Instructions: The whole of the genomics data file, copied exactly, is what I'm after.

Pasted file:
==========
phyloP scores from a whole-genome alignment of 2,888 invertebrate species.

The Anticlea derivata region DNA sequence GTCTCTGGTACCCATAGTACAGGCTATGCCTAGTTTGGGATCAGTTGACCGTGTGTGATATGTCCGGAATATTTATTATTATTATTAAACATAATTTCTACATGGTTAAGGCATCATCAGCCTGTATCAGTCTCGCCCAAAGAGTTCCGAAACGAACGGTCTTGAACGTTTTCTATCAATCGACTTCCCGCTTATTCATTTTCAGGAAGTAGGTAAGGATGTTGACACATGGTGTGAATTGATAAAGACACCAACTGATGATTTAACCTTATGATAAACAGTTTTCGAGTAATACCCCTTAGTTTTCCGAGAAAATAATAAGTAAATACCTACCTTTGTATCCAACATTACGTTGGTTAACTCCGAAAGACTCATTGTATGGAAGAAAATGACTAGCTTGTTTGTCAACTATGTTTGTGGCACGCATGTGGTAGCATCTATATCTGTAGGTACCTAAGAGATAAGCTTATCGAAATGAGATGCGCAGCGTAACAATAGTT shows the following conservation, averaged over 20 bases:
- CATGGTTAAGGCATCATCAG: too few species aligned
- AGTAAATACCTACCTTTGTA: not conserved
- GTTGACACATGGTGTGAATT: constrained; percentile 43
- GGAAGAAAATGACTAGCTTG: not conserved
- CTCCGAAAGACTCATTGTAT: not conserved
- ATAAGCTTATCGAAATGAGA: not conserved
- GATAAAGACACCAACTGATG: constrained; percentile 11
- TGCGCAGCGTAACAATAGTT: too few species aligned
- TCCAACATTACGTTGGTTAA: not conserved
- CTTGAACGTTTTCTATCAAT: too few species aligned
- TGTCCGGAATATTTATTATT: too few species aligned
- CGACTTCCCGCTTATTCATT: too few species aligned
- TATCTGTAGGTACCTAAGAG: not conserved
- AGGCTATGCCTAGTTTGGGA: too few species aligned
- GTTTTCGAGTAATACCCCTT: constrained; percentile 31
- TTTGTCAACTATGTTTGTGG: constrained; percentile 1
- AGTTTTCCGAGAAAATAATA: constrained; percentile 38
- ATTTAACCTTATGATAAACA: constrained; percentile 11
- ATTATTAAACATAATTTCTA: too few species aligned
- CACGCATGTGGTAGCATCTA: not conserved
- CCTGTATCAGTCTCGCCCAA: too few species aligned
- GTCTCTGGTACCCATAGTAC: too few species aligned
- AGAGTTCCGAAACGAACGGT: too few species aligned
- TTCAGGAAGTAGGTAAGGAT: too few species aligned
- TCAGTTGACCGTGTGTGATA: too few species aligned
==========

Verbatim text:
phyloP scores from a whole-genome alignment of 2,888 invertebrate species.

The Anticlea derivata region DNA sequence GTCTCTGGTACCCATAGTACAGGCTATGCCTAGTTTGGGATCAGTTGACCGTGTGTGATATGTCCGGAATATTTATTATTATTATTAAACATAATTTCTACATGGTTAAGGCATCATCAGCCTGTATCAGTCTCGCCCAAAGAGTTCCGAAACGAACGGTCTTGAACGTTTTCTATCAATCGACTTCCCGCTTATTCATTTTCAGGAAGTAGGTAAGGATGTTGACACATGGTGTGAATTGATAAAGACACCAACTGATGATTTAACCTTATGATAAACAGTTTTCGAGTAATACCCCTTAGTTTTCCGAGAAAATAATAAGTAAATACCTACCTTTGTATCCAACATTACGTTGGTTAACTCCGAAAGACTCATTGTATGGAAGAAAATGACTAGCTTGTTTGTCAACTATGTTTGTGGCACGCATGTGGTAGCATCTATATCTGTAGGTACCTAAGAGATAAGCTTATCGAAATGAGATGCGCAGCGTAACAATAGTT shows the following conservation, averaged over 20 bases:
- CATGGTTAAGGCATCATCAG: too few species aligned
- AGTAAATACCTACCTTTGTA: not conserved
- GTTGACACATGGTGTGAATT: constrained; percentile 43
- GGAAGAAAATGACTAGCTTG: not conserved
- CTCCGAAAGACTCATTGTAT: not conserved
- ATAAGCTTATCGAAATGAGA: not conserved
- GATAAAGACACCAACTGATG: constrained; percentile 11
- TGCGCAGCGTAACAATAGTT: too few species aligned
- TCCAACATTACGTTGGTTAA: not conserved
- CTTGAACGTTTTCTATCAAT: too few species aligned
- TGTCCGGAATATTTATTATT: too few species aligned
- CGACTTCCCGCTTATTCATT: too few species aligned
- TATCTGTAGGTACCTAAGAG: not conserved
- AGGCTATGCCTAGTTTGGGA: too few species aligned
- GTTTTCGAGTAATACCCCTT: constrained; percentile 31
- TTTGTCAACTATGTTTGTGG: constrained; percentile 1
- AGTTTTCCGAGAAAATAATA: constrained; percentile 38
- ATTTAACCTTATGATAAACA: constrained; percentile 11
- ATTATTAAACATAATTTCTA: too few species aligned
- CACGCATGTGGTAGCATCTA: not conserved
- CCTGTATCAGTCTCGCCCAA: too few species aligned
- GTCTCTGGTACCCATAGTAC: too few species aligned
- AGAGTTCCGAAACGAACGGT: too few species aligned
- TTCAGGAAGTAGGTAAGGAT: too few species aligned
- TCAGTTGACCGTGTGTGATA: too few species aligned